My London: Miles Simpson

Miles Simpson – DJ and one third of dance collaborative Thunder, with cohorts Rick Hopkins and Joe Apted –  launches brand new club night Giant at the Bussey Building in Peckham this Friday. Here he opens up to The London Word about London’s regeneration, record collecting, loving Soho and loathing Boris Johnson.

I’m a DJ so there’s a limit to how creative you can be playing other people’s music, but when I’m DJing back-to-back with my Thunder brothers, Joe and Rick, we sometimes discover that little bit of magic that you simply can’t plan.

Its scale and diversity makes London unique. It’s huge and whatever your interests there’s always something to do; always something you haven’t experienced. The mix of people and cultures means it’s constantly evolving. It’s just an exciting place to live.

My perfect London day would involve chilling out in a quiet spot on Hampstead Heath with my family and friends, with a picnic and maybe a glass or two of wine, no work the next day and nothing to have to rush off and do.

My perfect London night would involve Thunder! Meeting up with all my friends in a pub in Dalston for a few pre-party drinks. Taking our guest DJ out somewhere local for Turkish food and heading down to the Dance Tunnel to play the final warm-up set before our guest, who would be someone I’ve always wanted to play with like Rick Wilhite, Chez Damier or DJ Sprinkles. Then dance the rest of the night away, before heading over to the extraordinary South Place Hotel in Liverpool Street for an after party on their roof terrace as the sun comes up. Hopefully I’d get a taxi home at reasonable time, then fall into bed and a magical slumber that cured my hangover.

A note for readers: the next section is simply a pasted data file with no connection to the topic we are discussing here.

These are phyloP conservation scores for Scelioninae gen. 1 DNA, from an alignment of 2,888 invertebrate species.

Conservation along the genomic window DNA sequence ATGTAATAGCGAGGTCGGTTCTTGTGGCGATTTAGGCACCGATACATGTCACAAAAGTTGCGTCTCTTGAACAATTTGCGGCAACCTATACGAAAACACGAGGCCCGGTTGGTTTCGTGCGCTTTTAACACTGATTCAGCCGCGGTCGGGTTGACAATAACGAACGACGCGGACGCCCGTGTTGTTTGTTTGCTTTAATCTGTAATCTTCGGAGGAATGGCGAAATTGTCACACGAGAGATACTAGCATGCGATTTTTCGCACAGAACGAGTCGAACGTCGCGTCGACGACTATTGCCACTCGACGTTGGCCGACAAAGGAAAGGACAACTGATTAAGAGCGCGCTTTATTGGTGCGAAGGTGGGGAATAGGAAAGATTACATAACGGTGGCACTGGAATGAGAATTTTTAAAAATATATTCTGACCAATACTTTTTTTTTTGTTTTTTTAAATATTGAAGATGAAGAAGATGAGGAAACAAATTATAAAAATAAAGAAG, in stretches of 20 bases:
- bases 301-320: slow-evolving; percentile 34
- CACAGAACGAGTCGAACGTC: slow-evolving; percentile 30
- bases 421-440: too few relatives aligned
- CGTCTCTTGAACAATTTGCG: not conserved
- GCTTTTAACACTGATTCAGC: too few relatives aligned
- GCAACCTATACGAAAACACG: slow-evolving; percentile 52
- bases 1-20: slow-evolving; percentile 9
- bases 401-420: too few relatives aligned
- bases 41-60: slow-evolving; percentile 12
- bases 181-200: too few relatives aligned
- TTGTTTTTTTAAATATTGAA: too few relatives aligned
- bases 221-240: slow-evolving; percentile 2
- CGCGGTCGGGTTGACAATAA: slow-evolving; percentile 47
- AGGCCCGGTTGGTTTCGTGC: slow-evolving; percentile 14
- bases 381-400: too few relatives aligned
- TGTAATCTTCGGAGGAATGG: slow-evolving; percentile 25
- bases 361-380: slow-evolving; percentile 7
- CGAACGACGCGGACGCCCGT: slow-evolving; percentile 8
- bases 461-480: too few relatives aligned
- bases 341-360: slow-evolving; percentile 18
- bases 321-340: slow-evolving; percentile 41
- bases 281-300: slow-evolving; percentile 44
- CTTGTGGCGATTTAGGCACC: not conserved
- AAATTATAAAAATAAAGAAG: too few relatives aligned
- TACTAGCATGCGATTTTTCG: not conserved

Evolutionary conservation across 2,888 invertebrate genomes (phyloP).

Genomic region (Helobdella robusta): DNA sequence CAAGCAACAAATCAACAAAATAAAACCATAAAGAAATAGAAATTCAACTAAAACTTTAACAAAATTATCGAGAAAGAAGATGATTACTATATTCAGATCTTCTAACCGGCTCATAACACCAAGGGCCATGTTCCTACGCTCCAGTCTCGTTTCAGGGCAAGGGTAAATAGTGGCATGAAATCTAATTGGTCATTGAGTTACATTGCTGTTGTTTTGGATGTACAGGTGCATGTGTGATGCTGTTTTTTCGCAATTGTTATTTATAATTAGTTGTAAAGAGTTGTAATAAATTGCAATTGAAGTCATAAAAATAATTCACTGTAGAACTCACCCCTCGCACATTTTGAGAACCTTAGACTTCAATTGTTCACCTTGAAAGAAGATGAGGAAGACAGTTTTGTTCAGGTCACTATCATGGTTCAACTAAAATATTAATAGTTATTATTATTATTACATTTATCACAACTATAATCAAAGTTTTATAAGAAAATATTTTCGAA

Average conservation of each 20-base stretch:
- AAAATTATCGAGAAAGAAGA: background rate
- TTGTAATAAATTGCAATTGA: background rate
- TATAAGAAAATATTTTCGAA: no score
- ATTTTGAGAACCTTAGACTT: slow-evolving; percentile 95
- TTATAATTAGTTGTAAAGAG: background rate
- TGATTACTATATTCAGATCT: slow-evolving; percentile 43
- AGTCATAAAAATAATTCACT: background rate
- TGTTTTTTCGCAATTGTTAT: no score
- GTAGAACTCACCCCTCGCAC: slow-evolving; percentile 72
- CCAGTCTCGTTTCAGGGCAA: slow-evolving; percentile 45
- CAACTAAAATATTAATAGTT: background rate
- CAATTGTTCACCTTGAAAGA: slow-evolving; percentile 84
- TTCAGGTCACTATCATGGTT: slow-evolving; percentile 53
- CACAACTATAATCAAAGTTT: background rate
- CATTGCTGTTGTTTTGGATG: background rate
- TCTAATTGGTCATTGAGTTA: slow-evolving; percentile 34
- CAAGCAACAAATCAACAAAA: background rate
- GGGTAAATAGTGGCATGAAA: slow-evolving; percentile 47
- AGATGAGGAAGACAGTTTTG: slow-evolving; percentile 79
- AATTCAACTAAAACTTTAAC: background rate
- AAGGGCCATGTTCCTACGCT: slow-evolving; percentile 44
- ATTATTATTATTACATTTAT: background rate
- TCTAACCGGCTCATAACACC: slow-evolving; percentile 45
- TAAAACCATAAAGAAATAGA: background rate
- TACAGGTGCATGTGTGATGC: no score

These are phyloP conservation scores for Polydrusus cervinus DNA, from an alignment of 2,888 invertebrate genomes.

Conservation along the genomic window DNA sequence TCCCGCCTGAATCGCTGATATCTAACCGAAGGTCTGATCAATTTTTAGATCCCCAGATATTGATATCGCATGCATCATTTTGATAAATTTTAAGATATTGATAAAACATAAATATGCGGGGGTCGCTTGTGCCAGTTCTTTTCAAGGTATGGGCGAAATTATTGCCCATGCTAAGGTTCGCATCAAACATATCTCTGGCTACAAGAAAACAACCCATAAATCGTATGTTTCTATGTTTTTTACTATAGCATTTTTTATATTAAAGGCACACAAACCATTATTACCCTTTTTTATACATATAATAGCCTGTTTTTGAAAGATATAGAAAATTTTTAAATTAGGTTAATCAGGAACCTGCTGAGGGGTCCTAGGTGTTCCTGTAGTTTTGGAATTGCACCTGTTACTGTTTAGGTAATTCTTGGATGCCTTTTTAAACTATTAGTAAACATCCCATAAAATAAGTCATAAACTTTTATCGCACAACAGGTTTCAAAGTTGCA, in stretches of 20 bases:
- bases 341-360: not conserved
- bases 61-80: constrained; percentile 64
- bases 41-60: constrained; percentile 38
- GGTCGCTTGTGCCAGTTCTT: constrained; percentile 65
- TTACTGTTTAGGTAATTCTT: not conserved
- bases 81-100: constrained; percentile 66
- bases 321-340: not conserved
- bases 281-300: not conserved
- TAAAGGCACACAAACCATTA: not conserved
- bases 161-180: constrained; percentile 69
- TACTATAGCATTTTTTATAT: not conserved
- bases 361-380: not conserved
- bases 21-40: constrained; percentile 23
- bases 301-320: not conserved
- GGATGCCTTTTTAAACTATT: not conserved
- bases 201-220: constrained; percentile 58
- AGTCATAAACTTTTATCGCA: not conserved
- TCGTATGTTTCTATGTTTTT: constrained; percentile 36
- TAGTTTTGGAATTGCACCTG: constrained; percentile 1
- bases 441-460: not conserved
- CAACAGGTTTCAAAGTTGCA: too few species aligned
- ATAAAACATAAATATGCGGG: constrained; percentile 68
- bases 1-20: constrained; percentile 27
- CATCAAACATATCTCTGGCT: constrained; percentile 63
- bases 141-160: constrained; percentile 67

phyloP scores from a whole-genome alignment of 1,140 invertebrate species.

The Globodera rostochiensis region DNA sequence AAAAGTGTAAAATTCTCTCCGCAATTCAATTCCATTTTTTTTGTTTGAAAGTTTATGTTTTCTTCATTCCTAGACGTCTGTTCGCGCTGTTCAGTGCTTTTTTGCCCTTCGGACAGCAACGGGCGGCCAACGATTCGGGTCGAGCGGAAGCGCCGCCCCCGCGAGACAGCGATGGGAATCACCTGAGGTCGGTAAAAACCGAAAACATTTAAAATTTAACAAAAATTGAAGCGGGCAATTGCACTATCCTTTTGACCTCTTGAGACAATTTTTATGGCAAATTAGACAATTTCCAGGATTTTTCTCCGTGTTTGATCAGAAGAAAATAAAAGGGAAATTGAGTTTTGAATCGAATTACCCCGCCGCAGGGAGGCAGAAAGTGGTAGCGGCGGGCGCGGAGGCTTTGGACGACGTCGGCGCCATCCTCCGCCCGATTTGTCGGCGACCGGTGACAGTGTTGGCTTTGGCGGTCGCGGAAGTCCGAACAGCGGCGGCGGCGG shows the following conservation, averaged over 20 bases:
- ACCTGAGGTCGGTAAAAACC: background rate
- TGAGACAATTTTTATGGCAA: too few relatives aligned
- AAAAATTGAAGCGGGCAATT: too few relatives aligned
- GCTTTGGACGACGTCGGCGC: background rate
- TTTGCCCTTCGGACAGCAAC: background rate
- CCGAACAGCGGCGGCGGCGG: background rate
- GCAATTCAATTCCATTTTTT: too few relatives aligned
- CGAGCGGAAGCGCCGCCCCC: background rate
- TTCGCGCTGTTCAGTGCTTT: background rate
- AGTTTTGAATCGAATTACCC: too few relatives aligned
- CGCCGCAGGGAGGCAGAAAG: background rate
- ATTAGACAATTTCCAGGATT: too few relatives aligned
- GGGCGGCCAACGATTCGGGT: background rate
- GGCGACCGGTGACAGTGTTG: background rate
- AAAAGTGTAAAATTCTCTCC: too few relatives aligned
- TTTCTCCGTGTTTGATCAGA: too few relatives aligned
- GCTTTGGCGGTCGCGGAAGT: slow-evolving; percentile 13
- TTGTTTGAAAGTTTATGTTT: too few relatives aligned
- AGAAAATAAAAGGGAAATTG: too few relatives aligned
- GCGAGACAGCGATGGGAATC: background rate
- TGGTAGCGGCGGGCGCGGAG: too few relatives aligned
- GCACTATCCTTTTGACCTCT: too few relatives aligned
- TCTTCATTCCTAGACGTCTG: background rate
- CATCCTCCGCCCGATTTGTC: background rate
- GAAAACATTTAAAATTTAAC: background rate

I’m not very good at relaxing, but pottering around the house, listening to old jazz fusion LPs, and drinking copious amounts of tea isn’t so bad.

I’ve been fascinated by Soho since I was at school. I used to go shopping there in the late ‘80s in place called Swank on Old Compton Street and not long after I got a job in a shop on Wardour Street. It was pretty seedy then; we were opposite a peep show and would chuckle at the clientele sneaking in and out. But Soho had an edge that you wanted as a young man. It had all the best record shops, the best clubs, the coolest people, the late night drinking dens, the pubs, even the market, and you could almost taste the history. It’s been hugely sanitised now. There aren’t many red-lit doorways advertising a ‘model upstairs’ these days but there still isn’t a better place to have a wander around or a drink on a summer’s evening. It just needs a decent basement club or two.

I’m lucky enough to know a bunch of people who are talented and determined. People who stare adversity down and achieve what they want to, big or small, inspire me to get my lazy backside in to gear.

The Milk Bar on Sutton Row was the sort of small basement club Soho is now missing, and home to Danny and Jenni Rampling’s seminal Pure Sexy party. I went every week for a year, on a Wednesday, catching the night bus home to Highgate before getting up to work on a building site two hours later. There are certain things – smells, certain records, the taste of lime in Sol beer – that instantly transport me back. I bump into former regulars now and again, and I’m always slightly surprised they look so old because they’re still fresh faced 20-somethings in my mind.